This shift in the media role has roots in both class and geography. Journalism used to be a “craft,” rather than a credentialed profession. You learned the business by covering local news and working at small papers. Reporters often owned homes in the suburbs, had families and maintained connections with people outside the intelligentsia.
Today’s mainstream news media seem to reflect increasingly the values of our increasingly doctrinally progressive academic institutions. Last year, some 96 percent of media outlet political donations, according to the Center for Public Integrity, went to Hillary Clinton.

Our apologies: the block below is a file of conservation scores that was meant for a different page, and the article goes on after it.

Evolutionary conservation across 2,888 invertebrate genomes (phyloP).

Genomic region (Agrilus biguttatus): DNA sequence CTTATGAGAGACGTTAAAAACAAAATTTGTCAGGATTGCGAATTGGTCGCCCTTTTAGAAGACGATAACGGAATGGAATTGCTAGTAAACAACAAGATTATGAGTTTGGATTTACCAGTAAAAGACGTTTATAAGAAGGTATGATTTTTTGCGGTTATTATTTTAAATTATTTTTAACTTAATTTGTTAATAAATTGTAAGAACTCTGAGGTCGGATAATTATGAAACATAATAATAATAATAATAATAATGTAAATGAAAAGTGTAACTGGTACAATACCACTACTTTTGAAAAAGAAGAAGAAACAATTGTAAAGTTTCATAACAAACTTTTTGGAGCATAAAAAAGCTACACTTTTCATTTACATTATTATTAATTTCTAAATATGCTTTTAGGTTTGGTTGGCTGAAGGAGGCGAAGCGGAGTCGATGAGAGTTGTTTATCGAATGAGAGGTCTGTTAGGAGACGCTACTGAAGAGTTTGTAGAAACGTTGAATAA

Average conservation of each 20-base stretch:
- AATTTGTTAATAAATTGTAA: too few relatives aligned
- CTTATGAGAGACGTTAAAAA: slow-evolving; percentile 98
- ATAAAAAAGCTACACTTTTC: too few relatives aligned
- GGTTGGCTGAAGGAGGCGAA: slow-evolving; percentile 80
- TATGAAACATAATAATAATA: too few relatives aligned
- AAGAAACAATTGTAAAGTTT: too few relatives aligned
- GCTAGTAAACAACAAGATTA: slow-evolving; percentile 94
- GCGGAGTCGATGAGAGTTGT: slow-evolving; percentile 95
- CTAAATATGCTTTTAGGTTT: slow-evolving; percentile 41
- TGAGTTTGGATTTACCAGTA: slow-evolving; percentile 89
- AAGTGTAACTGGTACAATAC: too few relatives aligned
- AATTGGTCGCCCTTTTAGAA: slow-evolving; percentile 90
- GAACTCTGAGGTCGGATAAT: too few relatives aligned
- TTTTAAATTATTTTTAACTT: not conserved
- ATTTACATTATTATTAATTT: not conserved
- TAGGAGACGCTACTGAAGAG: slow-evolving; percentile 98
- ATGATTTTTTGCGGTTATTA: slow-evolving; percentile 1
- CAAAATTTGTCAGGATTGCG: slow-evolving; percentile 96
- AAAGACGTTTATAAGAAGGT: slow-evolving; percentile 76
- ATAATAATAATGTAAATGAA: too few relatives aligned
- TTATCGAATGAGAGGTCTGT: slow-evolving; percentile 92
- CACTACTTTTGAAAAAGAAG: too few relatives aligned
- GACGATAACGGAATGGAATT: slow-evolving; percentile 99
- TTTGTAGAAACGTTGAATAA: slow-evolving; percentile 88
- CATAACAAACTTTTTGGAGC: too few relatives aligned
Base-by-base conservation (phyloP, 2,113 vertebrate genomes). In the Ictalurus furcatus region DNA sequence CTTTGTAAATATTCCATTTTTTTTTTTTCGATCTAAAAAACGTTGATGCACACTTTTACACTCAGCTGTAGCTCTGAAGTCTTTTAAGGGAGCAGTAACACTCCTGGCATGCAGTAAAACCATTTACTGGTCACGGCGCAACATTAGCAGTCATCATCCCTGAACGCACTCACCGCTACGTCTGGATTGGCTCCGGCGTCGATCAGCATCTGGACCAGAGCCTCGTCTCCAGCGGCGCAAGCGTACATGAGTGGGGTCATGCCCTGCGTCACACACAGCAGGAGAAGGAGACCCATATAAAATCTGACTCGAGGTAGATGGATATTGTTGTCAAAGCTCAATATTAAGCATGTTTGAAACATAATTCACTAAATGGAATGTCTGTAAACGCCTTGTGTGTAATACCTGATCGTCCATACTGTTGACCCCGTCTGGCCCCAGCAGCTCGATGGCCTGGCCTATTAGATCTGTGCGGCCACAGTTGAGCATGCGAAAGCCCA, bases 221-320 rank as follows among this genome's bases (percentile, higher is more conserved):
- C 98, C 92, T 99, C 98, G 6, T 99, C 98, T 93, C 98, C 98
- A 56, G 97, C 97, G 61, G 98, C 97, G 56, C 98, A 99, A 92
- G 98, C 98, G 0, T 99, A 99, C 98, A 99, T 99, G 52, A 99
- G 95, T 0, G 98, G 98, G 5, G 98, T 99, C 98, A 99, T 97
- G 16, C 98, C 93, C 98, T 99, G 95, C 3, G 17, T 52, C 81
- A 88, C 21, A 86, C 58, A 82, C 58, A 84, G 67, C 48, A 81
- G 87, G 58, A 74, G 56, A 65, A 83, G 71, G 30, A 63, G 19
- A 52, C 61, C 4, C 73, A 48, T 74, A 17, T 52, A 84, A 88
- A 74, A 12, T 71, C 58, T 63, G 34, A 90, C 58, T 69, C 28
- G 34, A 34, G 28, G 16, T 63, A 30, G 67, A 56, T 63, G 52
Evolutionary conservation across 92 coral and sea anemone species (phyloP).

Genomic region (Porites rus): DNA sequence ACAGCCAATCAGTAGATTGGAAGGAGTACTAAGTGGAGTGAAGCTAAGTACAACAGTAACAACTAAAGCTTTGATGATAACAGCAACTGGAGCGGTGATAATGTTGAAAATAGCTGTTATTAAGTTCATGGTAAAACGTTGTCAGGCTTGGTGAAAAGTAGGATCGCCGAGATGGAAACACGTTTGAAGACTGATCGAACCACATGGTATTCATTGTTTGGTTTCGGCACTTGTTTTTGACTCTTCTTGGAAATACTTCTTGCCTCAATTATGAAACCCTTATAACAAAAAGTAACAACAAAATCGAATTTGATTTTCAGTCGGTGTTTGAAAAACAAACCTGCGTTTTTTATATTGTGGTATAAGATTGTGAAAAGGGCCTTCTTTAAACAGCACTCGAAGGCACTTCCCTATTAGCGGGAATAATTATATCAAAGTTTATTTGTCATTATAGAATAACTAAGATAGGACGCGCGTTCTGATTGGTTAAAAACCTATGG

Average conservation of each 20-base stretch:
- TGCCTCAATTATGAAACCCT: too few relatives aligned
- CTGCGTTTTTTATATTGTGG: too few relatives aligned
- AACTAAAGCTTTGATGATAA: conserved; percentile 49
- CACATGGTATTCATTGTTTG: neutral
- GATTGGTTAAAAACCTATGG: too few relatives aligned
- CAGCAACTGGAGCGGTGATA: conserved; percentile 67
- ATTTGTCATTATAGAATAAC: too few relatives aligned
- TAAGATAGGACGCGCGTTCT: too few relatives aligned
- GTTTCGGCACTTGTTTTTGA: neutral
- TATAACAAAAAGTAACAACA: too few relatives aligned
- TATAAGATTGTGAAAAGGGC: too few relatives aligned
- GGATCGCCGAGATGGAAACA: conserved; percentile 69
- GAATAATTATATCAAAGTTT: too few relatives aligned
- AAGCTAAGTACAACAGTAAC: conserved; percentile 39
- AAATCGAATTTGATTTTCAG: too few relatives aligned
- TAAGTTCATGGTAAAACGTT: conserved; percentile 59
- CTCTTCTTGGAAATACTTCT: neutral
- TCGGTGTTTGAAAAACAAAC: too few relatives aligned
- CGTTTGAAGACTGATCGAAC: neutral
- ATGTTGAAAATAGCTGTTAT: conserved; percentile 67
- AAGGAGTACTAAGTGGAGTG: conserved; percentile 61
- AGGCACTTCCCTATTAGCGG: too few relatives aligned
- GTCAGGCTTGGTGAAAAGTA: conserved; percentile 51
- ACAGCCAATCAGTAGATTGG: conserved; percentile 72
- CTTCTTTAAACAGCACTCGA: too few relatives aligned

Increasingly, top journalists, as Obama speechwriter Ben Rhodes noted, are often young, highly educated ingenues who “literally know nothing” and can be easily misled by attractive figures like President Obama. Nate Silver’s concept of a “liberal media bubble” reflects the increasing concentration of media in fewer places and the related collapse of local journalism. More than half of all media jobs are now located in counties where Clinton won by over 30 points, notes Politico. In 2008, these counties had less than a third of all media jobs. To many in newsrooms, the Trump constituency seems to them to be people from another, inhospitable planet.